Which of Two Unmarried Parents Has the Right to Primary Custody?

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“In a situation where the parents have been living together since prior to the child’s birth but have never been legally married, who is considered to have primary custody of the child, and can one parent take the child and leave without a formal custody agreement?”

[NOTE: Articles and answers on DearEsq., while written and published by lawyers, do not constitute legal advice, and no attorney-client relationship is formed by your reading of this information. You should always consult with an attorney for any legal situations.]

In both a marriage, and the instance of an unmarried family where the father has been legally acknowledged as the father, either through DNA testing, a paternity action or, if your state’s laws provide, by being listed on the birth certificate, both parents are equally entitled to having the child with them, and neither parent would be legally in the wrong for leaving with the child – after all, in the case of a split, the child has to be somewhere. If there has been no legal acknowledgement of paternity, than the mother could take off with the child, but she shouldn’t. In all cases, it is paramount to the child’s best interest that amicable, or at least cooperative, co-parenting arrangements be put into place at the outset.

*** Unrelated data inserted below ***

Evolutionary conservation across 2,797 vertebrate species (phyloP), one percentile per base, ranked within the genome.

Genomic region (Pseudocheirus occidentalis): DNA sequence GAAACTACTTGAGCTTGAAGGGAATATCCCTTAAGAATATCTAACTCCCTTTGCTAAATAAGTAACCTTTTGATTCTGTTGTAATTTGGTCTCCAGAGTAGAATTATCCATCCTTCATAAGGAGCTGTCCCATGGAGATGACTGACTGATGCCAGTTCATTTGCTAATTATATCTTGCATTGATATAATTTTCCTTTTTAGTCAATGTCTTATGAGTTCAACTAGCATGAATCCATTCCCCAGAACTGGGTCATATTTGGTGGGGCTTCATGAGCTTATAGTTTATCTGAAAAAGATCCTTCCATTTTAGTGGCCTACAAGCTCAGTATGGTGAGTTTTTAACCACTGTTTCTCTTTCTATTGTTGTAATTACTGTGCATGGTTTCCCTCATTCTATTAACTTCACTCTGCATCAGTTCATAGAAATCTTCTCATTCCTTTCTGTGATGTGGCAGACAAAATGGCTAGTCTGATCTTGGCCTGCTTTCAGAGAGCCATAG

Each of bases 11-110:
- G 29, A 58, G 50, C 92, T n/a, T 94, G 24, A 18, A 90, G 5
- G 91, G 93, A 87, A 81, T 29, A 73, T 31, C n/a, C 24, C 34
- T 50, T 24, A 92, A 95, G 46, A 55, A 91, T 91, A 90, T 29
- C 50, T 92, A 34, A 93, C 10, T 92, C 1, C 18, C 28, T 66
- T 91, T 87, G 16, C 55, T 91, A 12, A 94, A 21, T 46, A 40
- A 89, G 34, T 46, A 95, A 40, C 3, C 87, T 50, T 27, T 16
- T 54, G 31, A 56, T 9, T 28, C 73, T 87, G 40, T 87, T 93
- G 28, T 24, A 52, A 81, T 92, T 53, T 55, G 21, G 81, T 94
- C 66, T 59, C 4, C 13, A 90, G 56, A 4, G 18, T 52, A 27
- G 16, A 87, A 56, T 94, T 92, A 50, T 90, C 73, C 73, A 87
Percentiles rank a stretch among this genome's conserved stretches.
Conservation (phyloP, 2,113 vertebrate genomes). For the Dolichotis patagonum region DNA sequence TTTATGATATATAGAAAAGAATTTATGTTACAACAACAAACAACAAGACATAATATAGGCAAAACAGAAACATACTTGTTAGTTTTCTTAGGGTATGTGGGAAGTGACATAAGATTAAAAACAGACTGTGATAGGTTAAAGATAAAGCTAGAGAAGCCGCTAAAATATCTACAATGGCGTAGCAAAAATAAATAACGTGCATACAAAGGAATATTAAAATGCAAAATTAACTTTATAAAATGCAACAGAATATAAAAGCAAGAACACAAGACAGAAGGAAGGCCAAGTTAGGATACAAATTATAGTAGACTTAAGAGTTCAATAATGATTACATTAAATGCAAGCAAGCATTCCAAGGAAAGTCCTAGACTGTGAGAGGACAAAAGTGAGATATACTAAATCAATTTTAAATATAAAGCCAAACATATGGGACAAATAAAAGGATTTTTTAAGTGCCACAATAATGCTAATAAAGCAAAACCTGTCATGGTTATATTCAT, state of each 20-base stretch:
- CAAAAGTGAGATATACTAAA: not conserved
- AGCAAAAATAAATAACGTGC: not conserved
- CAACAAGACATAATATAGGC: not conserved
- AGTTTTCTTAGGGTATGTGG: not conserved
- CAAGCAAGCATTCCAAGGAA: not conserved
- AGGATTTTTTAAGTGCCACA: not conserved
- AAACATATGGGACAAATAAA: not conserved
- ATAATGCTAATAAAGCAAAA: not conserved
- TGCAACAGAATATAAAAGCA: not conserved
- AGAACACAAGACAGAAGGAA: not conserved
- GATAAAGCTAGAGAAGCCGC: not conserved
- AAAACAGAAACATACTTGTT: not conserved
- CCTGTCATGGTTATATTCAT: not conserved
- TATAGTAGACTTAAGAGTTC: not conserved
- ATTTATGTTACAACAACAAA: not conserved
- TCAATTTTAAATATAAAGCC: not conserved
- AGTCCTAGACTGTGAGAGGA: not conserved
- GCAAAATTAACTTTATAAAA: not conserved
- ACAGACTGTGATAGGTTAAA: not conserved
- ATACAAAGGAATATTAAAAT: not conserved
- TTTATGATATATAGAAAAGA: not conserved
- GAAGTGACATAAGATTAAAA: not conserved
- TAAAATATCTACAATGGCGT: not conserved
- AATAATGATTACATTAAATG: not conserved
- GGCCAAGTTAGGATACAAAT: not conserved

Finally, “primary custody” in this context is a legal construct which, by definition, must be awarded by the court. No parent has primary custody unless and until it is awarded to them by the court.

Recommended reading (click on the picture for details):
Putting Kids First: Walking Away From A Marriage Without Walking Over The Kids

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Author: Anne P. Mitchell, Esq.

Anne P. Mitchell, Esq. is a noted family law expert, Internet law expert, and Professor of Law at Lincoln Law School of San Jose. She is the author of "Surviving Divorce: the Single Father's Guide" and "The Email Deliverability Handbook"

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